A-Z

Interview 26

Age at interview: 35
Age at diagnosis: 33
Brief Outline: Her medication (lamivudine, efavirenz and ddI) brought her viral load down to undetectable, but she has had some side effects like loss of memory, tiredness and nightmares. She does get depressed at times, but has a faith that God is helping her. (Video and audio clips read by an actor.)
Background: A 35 year old woman who came to the UK 3 years ago. She found out she was HIV positive in 2003, and her visa to stay has now expired.

More about me...

Age at interview' 35

Age at diagnosis' 33

Sex' Female

Background' A 35 year old woman who came to the UK 3 years ago. She found out she was HIV positive in 2003 when she visited her GUM clinic. 

Outline' A 35 year old woman who came to the UK 3 years ago. She found out she was HIV positive in 2003 when she visited her GUM clinic. Her visa to stay has now expired. She believes she will be unable to obtain anti-viral medication if she is deported. She feels fortunate to have a solicitor helping her, although she is unable to work because of her immigration application, and does not receive benefits. She is dependant on her current partner for financial support. Her combination therapy (lamivudine, efavirenz and ddI) brought her viral load down to undetectable and she currently has a CD4 count of 320. However, side-effects have included loss of memory, tiredness, nightmares and loss of appetite. She does get depressed at times, but has a strong faith that God is helping her, and that she will live to old-age. She plans to have a baby with her partner.

(Video and audio clips read by an actor.)

 

Sees people as more isolated in the UK and misses her extended family ties in Africa. (Read by an...

Sees people as more isolated in the UK and misses her extended family ties in Africa. (Read by an...

SHOW TEXT VERSION
PRINT TRANSCRIPT

There is so much choice here in the UK and loneliness. Even in midst of people. Apart from HIV, only HIV. In England there is so much loneliness, people don't have time for people. Even families don't have time, there is too much stress. Trying to meet up, trying to meet up, there is too much stress. In midst of people, even within… if you have an immediate family you could still be lonely. And in Africa we don't have that kind of set up. People keep too much to their self here. People don't care what is happening to their relative or their neighbour. They have… the family tie, there is no family ties in England. There is none.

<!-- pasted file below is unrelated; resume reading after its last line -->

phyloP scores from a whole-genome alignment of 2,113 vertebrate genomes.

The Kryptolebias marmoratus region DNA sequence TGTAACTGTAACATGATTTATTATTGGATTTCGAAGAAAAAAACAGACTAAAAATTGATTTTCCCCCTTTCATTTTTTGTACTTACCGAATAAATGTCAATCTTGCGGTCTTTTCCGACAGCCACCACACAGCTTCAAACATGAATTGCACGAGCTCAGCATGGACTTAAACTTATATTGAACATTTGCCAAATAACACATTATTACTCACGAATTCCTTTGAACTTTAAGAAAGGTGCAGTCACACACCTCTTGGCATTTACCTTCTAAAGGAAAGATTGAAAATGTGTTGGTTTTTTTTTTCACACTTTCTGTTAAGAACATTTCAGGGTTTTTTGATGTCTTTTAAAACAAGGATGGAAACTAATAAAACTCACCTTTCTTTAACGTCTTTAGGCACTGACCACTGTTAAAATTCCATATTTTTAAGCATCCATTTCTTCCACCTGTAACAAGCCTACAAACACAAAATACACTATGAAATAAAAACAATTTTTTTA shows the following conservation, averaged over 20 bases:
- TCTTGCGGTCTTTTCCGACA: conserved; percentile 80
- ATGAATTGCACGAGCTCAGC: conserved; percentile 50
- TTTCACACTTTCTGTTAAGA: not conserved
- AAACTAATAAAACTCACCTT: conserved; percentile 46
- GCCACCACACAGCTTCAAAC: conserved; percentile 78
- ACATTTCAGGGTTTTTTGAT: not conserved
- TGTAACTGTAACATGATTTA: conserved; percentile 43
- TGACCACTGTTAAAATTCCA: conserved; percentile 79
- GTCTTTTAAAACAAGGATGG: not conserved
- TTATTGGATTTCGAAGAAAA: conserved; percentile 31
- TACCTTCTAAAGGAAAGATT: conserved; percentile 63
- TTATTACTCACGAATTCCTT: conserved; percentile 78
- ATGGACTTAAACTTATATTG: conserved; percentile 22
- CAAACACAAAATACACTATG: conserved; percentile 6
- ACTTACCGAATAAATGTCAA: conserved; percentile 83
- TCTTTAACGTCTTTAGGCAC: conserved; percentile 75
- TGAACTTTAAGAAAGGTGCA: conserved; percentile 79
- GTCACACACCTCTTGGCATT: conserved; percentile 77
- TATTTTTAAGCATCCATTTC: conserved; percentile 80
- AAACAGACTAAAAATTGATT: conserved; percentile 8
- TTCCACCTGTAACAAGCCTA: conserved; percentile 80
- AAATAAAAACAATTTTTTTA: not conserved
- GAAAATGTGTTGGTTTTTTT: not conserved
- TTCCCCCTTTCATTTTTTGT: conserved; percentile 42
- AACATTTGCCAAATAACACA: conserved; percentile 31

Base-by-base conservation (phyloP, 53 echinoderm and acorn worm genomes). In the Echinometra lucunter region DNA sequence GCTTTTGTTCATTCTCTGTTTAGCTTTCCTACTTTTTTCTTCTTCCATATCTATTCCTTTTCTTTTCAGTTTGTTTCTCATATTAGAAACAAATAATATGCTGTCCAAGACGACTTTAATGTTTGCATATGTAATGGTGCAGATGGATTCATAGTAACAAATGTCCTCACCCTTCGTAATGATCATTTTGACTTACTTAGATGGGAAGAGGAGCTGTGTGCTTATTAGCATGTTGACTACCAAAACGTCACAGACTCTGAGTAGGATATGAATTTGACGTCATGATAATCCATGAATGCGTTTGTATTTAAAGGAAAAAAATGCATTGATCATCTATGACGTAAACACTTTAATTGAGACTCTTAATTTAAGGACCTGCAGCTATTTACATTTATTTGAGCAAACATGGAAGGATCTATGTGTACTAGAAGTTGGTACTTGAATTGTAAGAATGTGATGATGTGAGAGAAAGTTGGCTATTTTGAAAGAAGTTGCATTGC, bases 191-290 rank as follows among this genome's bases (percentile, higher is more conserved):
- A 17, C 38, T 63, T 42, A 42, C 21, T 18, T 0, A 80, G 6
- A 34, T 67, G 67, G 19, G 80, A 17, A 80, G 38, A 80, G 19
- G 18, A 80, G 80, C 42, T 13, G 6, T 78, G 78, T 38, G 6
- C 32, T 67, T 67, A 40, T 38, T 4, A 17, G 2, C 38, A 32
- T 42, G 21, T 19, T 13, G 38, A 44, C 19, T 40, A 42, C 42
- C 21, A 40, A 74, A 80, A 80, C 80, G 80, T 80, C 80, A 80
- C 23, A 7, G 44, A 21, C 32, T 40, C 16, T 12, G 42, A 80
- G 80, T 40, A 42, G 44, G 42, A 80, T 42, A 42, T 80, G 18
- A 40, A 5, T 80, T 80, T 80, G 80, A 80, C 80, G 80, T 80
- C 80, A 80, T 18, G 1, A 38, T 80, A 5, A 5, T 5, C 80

She is scared and feels trapped without work or benefits while her immigration matters are sorted...

She is scared and feels trapped without work or benefits while her immigration matters are sorted...

SHOW TEXT VERSION
PRINT TRANSCRIPT

And I'm really, really, real, really scared because, if anything, if I'm sent back home, I'm just sent back home to die. I don't know if my application will be considered, and new laws keep changing, new things keep changing, and say the Home Office say no, I'd have to go back, there is medication in your country, there is that. 

And another thing, I overstayed my visa. And there was a time I was destitute, I didn't have anywhere to stay. I went to the social service in the area I live, and they said I'm over age.

Well what I, what I find out is… like I keep telling all these support groups, if you're, if you are HIV positive, no matter what your status is, if you have children, they give… there is consideration for people with children, than you be single. That is what I just find out. And they keep saying it's not... but that is the truth. If I have a children, and I'm HIV positive, I would have been able to get something.

And why, and why can't you get any benefits?

Because I go and they told me that… They keep telling me oh yeah, there, there… and I'm fed up with it. I don't have social service… I don't get anything. I'm not bothered about that, I don't want to live on the… apart from the medication, I don't want to live on charity. I don't I… and as the system is... formerly like two years ago, if you're HIV positive Home Office, if you're OK… if you're able to work, they will give you a permit to work. But as it is now, what they are saying is… if you are healthy enough to work, then you can go back to your country of origin and work and pay for your medication. So it's two edged sword.

Previous Page
Next Page